Specific field trial results as good as conventional benchmark

The fertilisers developed were tested over several years as part of SUSFERT. As an example, corn experiments were carried out to test the interaction between struvite, micro-organisms and the lignin sulphonate coatings at several German, Austrian and French locations. The tests took place in Meuselwitz (Eastern Germany) and Bowiesen (Southern Germany), in the greater Toulouse area (Southern France) and in Hagenberg, Eltendorf and Karlstein (Eastern Austria). An unfertilised control and three doses of single superphosphate (SSP) (20, 40 and 60 kg P2O5 kg ha-1) were used as controls for comparison with the novel struvite P fertiliser products. Struvite P fertiliser products showed performance similar to the SSP benchmark in the trials, making it possible to reduce conventional fertiliser (Figure 2). The results further suggest that performance fluctuations can be improved by combining struvite with microorganism strains and lignosulfonate coating products.

Figure 2: Dry weight (g) of corn between sites for the untreated control fertilisation and single superphosphte (SSP) compared to struvite (ST), struvite and microorganisms (ST+KMO), and struvite and microorganisms and lignofulfonate coating (ST+MKO+LS).

Figure 2: Dry weight (g) of corn between sites for the untreated control fertilisation and single superphosphte (SSP) compared to struvite (ST), struvite and microorganisms (ST+KMO), and struvite and microorganisms and lignofulfonate coating (ST+MKO+LS).

BioAgenasol iron delivery outperforms most conventional benchmarks

The aim of field trials with the organic fertiliser BioAgenasol on high-quality fruit crops was to show the ability of the organic fertiliser BioAgenasol to cover the iron requirements of kiwi and orange plants as well as eggplants and tomatoes. The kiwifruit trials were conducted in the same orchard with the same trees from 2018 to 2021. The orange trials were also carried out in the same orchard with the same trees, but over a longer period of 6 years. In 2022-2023, additional trials were conducted with aubergine and tomatoes outdoors and in greenhouse containers. BioAgenasol resulted in higher yield in the kiwi, orange and tomato trials compared to the market benchmark, based on a meta-analysis of all trials for each crop. BioAgenasol was only exceeded by the benchmark in the eggplant tests. In all cases, iron deficiency symptoms could be prevented through organic fertilisation.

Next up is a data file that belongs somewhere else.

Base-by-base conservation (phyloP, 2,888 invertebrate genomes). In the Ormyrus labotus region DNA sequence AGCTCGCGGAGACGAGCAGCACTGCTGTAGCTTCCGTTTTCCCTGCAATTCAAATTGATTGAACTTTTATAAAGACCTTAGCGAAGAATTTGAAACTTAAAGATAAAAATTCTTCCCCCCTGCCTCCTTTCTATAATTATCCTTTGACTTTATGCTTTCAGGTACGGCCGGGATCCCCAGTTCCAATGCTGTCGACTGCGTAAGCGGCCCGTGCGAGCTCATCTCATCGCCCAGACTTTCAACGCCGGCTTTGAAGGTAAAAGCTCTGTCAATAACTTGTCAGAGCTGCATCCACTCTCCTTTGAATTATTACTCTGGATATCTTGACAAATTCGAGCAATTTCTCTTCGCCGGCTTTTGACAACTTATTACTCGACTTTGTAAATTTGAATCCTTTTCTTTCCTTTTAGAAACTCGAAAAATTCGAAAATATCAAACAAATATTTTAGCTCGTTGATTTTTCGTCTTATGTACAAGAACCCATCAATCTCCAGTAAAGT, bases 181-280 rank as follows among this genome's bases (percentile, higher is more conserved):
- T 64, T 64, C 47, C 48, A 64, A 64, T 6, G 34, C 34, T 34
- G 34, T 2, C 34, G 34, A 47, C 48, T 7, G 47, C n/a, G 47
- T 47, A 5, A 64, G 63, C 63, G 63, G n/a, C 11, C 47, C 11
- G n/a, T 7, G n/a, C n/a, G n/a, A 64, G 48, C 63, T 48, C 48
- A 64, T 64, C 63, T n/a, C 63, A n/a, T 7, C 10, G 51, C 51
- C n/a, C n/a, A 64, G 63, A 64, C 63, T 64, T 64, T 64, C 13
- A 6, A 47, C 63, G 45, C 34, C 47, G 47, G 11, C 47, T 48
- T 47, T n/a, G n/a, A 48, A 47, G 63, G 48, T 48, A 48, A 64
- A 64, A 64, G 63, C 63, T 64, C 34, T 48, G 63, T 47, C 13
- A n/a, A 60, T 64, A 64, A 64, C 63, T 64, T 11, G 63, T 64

The benefits of bio-based fertilisers, such as those developed on SUSFERT, need to be comprehensively analysed in terms of environmental sustainability, improved crop yields and quality, improved soil structure and ecological footprint. Bio-based fertilisers, such as those used in SUSFERT, are derived from organic or recycled materials, reducing reliance on synthetic chemicals. This minimises the risk of soil and water pollution and greenhouse gas emissions. By supporting natural processes in the soil, fertilisers containing lignin are said to contribute to long-term fertility. SUSFERT fertilisers are versatile and can be adapted to different crops and agricultural systems. This ability makes them suitable for a wide range of agricultural practices and crop species.

“Sustainable practices should be seen as opportunities that move the industry from niche to norm, and not as restraints or obligations that companies need to make. We need to re-set our practices and attitudes to build economies and create jobs that are in tune with nature and climate goals”

Mikael Muegge, SUSFERT Project Manager & RTDS COO & Senior Manager

Ultimately, the growth of SUSFERTs bio-based fertilisers will follow trends such as demand for organic and local products. Marketing strategies that emphasise environmental friendliness and social responsibility are becoming important factors in the mainstream adoption of bio-based fertilisers and through their use, manufacturers not only contribute to sustainable agriculture, but also position themselves for growth in a dynamic and evolving market. “Here indeed SUSFERT has made its impact to showcasing the future of biobased fertilisers” says Muegge.

To get a look behind the scenes of the SUSFERT project visit or watch the SUSFERT video here:


Press contact:

Mikael Muegge

SUSFERT Project Manager & RTDS COO & Senior Manager


SUSFERT project partners

ABiTEP GmbH – Germany

Acies Bio Ltd. – Slovenia

AGRANA Starch GmbH – Austria

AGRANA Research and Innovation Center GmbH (ARIC) – Austria

Agrobiogel GmbH – Austria

Austrian Institute of Technology (AIT) – Austria

Groupe Roullier – France

RTDS Group – Austria

SAPPI – Austria

TIMAC AGRO – Austria

University of Antwerp – The Netherlands

University of Natural Resources and Life Sciences (BOKU) – Austria